For the moment I can say no more, but just to set the record straight on some of the recurrent clichés used by the popularisers of science. It is said that quantum mechanics describes the infinitely small, that cosmology puts us face to face with the infinitely large, whereas biology concerns the infinitely complex. The lecturer pronounces these beautiful words in front of an assembly of modernist faithful with the seriousness of a prelate preparing the hosts for the frogs of bénitier. Instead of God, we speak of the infinite and the scientist poses as a rational ecclesiast administering rationalist worship while being empowered to speak of the infinite. What is infinite in truth is human folly. The cosmos is not infinitely great, it is just vast. It’s an extended world that we actually guess is more complex than we thought. The living world is complex and the quantum world is not infinitely small because the notion of space is no longer relevant at this point. You can’t call something small if it can’t be measured with dimensional instruments. As for Planck’s length, this is the biggest mistake physics has ever invented. The quantum world is also complex and reveals the details of matter that exchanges information and presents itself as an overlay of expressive and receptive interfaces. In short, matter also has the attributes of thought, but at its own level. And more generally, the matter of the cosmos also has these attributes and therefore, the extended gravitational field theory proposed by Einstein is false. In short, quantum physics imposes to liquidate general relativity to build a new cosmology that will also describe Gravity but in an informational orientation (I avoid saying entropic because this notion is overused, not to say ambiguous and fuzzy).
I confess that I do not understand how physicists have remained so long in the dead end of quantum cosmology when they had the means to get out of it, especially after 2000 and the results on the AdS/CFT duality. If the two theories are irreconcilable, one hypothesis deserves to be considered, it is the sacrifice of one of the two theories, and in this case general relativity. You do not yet grasp the universal stakes of this choice. To explain it, one can conceive of a duel between two branches of mathematics both used in physics, algebra and geometry. Quantum physics uses more specifically algebra while general relativity uses geometry. The battle between quantum physics and relativity will result in the victory of algebra over geometry, which represents the triumph of thought over extent, thus leading to the collapse of scientific modernism and all the paradigms that flow from it, Exacerbated desires, efficiency, mastery of things by material action, technique taken as an end and not as a means, relativity, fields, forces, Darwinism, materialistic neurosciences with its sectarians, from Changeux to Dehaene through Churchland and Dawkins.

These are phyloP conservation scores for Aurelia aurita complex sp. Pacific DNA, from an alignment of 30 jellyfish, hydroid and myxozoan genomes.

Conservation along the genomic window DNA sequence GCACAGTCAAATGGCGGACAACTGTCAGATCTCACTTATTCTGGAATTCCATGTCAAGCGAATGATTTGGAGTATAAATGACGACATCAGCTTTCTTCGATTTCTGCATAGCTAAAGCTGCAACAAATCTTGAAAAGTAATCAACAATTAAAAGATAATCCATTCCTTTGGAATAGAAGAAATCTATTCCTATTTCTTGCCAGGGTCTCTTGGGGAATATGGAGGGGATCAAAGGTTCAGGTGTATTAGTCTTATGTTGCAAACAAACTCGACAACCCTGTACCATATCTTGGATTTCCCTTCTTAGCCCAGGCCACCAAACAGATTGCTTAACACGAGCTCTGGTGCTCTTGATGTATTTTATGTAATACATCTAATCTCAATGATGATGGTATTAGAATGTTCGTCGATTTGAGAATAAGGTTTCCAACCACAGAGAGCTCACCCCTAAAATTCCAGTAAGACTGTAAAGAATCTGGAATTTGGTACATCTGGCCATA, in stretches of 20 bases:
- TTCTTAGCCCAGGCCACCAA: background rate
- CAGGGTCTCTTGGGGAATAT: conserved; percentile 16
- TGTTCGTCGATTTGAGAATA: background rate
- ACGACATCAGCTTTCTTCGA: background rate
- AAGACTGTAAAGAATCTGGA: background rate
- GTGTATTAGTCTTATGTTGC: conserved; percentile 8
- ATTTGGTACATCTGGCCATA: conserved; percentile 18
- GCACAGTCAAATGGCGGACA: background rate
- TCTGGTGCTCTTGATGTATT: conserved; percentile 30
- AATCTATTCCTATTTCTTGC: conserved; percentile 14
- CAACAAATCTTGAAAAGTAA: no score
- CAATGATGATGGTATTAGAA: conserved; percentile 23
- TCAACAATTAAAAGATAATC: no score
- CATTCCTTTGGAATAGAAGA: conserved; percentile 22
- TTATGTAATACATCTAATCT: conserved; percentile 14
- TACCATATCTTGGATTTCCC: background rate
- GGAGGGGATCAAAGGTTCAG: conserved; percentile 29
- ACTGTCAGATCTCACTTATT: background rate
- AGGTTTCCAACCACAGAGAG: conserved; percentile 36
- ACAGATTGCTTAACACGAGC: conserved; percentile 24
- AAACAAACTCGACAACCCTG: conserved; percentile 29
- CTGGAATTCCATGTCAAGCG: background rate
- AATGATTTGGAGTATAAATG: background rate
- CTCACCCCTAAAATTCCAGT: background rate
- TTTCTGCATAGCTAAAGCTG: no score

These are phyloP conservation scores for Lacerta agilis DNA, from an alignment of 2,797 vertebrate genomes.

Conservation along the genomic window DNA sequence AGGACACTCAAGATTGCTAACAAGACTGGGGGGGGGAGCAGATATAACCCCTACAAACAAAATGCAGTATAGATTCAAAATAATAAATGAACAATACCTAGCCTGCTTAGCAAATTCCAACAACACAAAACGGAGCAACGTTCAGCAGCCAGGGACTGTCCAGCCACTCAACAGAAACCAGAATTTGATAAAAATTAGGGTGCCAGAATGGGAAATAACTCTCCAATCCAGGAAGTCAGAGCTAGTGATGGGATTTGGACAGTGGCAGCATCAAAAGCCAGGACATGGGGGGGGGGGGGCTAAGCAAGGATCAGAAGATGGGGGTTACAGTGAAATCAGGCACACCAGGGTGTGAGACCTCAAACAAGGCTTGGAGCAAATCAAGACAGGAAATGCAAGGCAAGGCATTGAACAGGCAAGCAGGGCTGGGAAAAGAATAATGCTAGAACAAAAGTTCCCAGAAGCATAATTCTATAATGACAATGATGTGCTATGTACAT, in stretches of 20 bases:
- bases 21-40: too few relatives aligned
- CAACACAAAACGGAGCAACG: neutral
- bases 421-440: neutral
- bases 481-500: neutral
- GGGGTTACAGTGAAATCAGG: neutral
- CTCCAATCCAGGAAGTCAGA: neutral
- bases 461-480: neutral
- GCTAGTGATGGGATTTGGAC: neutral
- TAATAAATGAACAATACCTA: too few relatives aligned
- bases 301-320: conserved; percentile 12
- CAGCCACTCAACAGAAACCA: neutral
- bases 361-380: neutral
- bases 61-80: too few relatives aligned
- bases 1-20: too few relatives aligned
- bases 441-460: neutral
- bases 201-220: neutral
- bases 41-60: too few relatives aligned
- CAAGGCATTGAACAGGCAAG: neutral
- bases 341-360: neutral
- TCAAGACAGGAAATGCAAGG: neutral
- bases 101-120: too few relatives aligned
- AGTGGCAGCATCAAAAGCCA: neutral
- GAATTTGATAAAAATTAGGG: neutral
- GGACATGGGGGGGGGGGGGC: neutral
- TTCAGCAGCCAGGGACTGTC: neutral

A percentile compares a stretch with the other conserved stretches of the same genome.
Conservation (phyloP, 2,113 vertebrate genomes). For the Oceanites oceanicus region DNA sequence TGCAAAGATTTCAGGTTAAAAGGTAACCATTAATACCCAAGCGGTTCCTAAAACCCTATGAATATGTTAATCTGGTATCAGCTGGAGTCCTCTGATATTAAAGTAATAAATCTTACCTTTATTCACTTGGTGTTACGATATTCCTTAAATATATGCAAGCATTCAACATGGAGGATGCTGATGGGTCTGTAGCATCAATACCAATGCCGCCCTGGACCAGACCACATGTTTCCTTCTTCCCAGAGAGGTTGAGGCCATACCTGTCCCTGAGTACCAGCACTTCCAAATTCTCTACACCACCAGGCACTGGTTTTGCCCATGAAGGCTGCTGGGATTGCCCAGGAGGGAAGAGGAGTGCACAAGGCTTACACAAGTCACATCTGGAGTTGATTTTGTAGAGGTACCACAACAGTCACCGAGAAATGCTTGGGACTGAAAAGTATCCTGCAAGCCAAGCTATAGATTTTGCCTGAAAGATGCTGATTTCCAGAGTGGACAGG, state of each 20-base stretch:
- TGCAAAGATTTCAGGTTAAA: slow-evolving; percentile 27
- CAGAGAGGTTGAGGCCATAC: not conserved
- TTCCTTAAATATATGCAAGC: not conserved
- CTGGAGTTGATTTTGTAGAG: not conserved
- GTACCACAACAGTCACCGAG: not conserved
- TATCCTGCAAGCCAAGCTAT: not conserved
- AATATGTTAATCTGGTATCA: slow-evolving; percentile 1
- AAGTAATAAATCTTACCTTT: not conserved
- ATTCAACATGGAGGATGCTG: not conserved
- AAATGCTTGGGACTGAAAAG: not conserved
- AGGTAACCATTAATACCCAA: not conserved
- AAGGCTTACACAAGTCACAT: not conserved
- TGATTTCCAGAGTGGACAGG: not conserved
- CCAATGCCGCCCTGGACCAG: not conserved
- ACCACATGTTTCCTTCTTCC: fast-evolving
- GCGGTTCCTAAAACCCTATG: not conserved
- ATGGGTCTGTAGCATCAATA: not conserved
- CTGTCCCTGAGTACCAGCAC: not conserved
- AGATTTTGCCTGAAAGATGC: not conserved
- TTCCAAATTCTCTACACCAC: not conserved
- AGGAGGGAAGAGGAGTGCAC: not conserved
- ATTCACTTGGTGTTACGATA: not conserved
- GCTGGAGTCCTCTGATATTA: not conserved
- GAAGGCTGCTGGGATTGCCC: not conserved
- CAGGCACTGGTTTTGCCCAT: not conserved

The triumph of quantum physics is also the return to Plotinus and the revenge of Plato, the modernist and materialist cavern dynamited. Behind the regularities of the geometric extended world found the algebraic order of the world, the principle of algebra being to reconstitute a figure or an order from components endowed with composability. We obviously find Leibniz and his monads, but isn’t it expected if we try to explain what quantum physics wants to reveal to us with the new monads?